June 25, 2018
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UMaine seeks kids and adults for study on living healthy by learning to cook

Courtesy of Adrienne White
Courtesy of Adrienne White
Jordan Buteau of Waltham practices knife skills as her mom, Tina, looks on during the iCook 4-H pilot project at the Hancock County Extension Office in Ellsworth in this September 2012 file photo.
By Georgia Clark-Albert, Special to the BDN

One of the best ways to encourage your child to eat more fruits and vegetables and try new dishes is to get them involved in shopping for and preparing meals. The younger you start them, the better. Washing produce, tearing apart lettuce and tossing salads are all things that young children can do.

If you have a 9- or 10-year-old boy or girl that you can’t seem to keep out from under your feet when you are trying to prepare dinner, consider this an invitation to get involved in the iCook 4-H project at the University of Maine Extension Service. The effort is about eating well and being physically active, as well as developing healthy habits. Plus, you could earn $80.

The study, which will be conducted at the five land-grant universities in Maine, Nebraska, South Dakota, Tennessee and West Virginia, is focused on improving culinary skills, promoting family meals and increasing physical activity. The project is designed to test how an intervention over two years may affect youths’ body mass indexes.

Funded by the U.S. Department of Agriculture, the study will accept 100 Maine children ages 9 and 10, with the child and a meal-preparing adult participating together. The children will have their height, weight, waist circumference, and blood pressure measured and will answer survey questions four times over the next two years. Starting in the fall, half of the children and adults will be offered six classes about how families can cook and be physically active together.

Locations for the project will be in the Ellsworth and Bangor areas. Participants who complete the study will receive $80.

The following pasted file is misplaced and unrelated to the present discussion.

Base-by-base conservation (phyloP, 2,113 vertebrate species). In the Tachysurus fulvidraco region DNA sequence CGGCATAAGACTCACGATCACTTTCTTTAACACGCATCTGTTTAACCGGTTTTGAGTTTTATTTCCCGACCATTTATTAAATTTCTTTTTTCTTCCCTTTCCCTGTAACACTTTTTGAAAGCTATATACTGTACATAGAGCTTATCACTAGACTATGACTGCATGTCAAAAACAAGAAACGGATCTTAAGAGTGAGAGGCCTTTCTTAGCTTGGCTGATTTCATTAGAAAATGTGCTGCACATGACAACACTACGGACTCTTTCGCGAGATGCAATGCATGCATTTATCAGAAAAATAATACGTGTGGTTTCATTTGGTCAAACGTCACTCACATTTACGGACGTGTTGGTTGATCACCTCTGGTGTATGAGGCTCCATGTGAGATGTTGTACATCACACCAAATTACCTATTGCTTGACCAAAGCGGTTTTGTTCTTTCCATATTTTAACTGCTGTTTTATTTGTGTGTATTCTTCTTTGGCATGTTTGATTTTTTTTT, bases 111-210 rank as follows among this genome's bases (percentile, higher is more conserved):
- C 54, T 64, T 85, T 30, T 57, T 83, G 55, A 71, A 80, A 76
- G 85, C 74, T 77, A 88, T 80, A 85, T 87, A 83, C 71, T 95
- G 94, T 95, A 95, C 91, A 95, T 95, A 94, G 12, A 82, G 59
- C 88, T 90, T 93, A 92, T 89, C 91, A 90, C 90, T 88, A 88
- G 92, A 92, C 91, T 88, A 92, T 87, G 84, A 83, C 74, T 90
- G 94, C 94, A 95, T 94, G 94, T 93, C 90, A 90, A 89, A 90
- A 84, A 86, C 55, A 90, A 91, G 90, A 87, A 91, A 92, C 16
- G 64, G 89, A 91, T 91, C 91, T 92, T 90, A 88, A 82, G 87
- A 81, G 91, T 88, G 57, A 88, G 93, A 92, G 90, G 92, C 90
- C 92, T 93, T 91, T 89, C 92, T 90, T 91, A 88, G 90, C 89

To participate, children and adults must:

— Be free from food allergies and/or activity-related medical restrictions that may prevent them from participating in a face-to-face food and fitness program

— Be willing to eat meat and dairy, as vegetarian options may not be available

— Have a computer at home with Internet access

In Maine, the team of researchers, students and Cooperative Extension faculty members is led by Adrienne White, a human nutrition professor, and Kate Yerxa, statewide educator for nutrition and physical activity. White said she wants participants to go to the grocery store together, learn how to make healthful selections, and look forward to cooking and eating together. She believes these positive changes could lead to healthier and happier lives.

“We hope people begin to cook more and eat together more and be more aware of their food,” White said. “We just want people to get back to loving food, understanding food and being able to work with food.”

White said culinary skills and eating together as a family are considered important aspects of following a nutritious diet. Researchers have shown adolescents are less likely to engage in deviant behavior or to have eating disorders when their families eat together.

For information about the study or to participate, call (207) 581-3315 or visit www.facebook.com/icook4h.

Georgia Clark-Albert is a registered dietitian nutritionist and certified diabetes educator at Penobscot Community Health Care in Bangor. She provides nutrition consultant services through Mainely Nutrition in Athens. Read her columns and post questions at bangordailynews.com or email her at GeorgiaMaineMSRDCDE@gmail.com.

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